Palm Beach County Health Care District officials claim that federal regulations prohibit the district from contracting with the county inspector general’s office. In fact, federal regulations do no such thing, and the district should reinstate the contract it dropped last month.
During an 80-minute meeting with The Palm Beach Post, district board chairwoman Carol Roberts and general counsel Nicholas Romanello insisted that the district had to cancel that contract to comply with new rules under the Affordable Care Act. The district didn’t get an opinion from any federal agency.
“We consulted with our lawyers,” Mr. Romanello said, “who have opined that it would be problematic.” But the board voted to cancel the contract three weeks before receiving the opinion. “I’ve always believed in accountability and transparency,” Ms. Roberts said. But the April 10 memo from the outside law firm is dated one day before Ms. Roberts and Mr. Romanello met with The Post, which had sought the meeting much earlier.
The Boston-based firm Ropes & Gray advised the district that the federal government requires an internal compliance program and external auditing as needed. The firm also noted the expense of the inspector general’s contract — about $360,000 a year vs. $260,000 for the district’s internal compliance and auditing department.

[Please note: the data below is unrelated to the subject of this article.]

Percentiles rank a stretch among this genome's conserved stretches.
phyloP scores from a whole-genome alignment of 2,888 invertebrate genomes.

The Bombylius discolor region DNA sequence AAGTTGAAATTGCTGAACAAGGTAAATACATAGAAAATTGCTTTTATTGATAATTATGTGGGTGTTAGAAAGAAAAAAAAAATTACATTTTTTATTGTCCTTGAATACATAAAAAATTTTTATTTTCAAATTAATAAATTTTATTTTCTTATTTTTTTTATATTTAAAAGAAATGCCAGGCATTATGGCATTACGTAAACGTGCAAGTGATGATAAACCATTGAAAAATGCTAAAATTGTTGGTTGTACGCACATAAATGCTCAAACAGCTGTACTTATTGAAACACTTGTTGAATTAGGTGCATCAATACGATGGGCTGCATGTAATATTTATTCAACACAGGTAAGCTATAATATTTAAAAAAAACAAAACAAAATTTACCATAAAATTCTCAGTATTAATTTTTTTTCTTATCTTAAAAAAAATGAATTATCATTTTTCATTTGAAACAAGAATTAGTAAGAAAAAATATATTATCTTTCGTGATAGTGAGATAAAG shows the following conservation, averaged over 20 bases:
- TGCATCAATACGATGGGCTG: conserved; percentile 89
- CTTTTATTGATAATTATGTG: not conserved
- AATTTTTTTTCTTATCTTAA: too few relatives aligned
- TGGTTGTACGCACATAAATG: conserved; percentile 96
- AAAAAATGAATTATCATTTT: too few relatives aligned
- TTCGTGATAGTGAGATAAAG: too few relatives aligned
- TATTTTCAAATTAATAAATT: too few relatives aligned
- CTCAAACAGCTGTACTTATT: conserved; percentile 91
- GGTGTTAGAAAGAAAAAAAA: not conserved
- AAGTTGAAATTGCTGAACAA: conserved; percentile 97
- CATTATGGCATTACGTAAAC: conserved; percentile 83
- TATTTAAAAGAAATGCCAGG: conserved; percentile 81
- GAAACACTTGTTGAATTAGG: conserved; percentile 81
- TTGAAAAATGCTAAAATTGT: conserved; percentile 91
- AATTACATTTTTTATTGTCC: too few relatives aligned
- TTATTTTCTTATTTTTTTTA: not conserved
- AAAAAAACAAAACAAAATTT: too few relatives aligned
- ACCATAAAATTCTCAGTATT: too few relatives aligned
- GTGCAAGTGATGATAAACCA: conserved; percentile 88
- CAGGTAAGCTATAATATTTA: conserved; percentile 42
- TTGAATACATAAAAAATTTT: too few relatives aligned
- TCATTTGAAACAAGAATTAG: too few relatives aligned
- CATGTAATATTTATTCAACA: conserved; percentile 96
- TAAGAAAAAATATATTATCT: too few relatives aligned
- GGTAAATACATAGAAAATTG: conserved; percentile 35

“The District may conclude,” said the memo, “that resources are best spent on enhancing internal compliance overall, including internal auditing, rather than on external auditing that may be of more limited effectiveness.” The firm did not says, however, that any federal rule or regulation precludes a contract with the inspector general. Inspector General Sheryl Steckler said there is no reason that an internal compliance officer and an independent inspector general “cannot co-exist.”
Ms. Roberts noted that many state and federal agencies monitor the health care district. None of those agencies, however, monitors the district board. Board members are appointed by the governor and the county commission, but do not report to either.
The health care district manages a $256 million budget, most of which comes from county taxpayers. The district, however, will not answer to county taxpayers once its contract with Ms. Steckler ends in June.
The board contracted with Ms. Steckler only after The Post reported on a $4 million land deal that benefited the district’s real estate agent, a lucrative contract to a former district employee and faulty management that resulted in the loss of thousands of dollars. “I have no problem,” Ms. Roberts said of Ms. Steckler, “if she wants to investigate the board or anything.” Fine. So at the May 8 board meeting, Ms. Roberts should make a motion to reinstate the contract. The board is out of excuses.
for The Post Editorial Board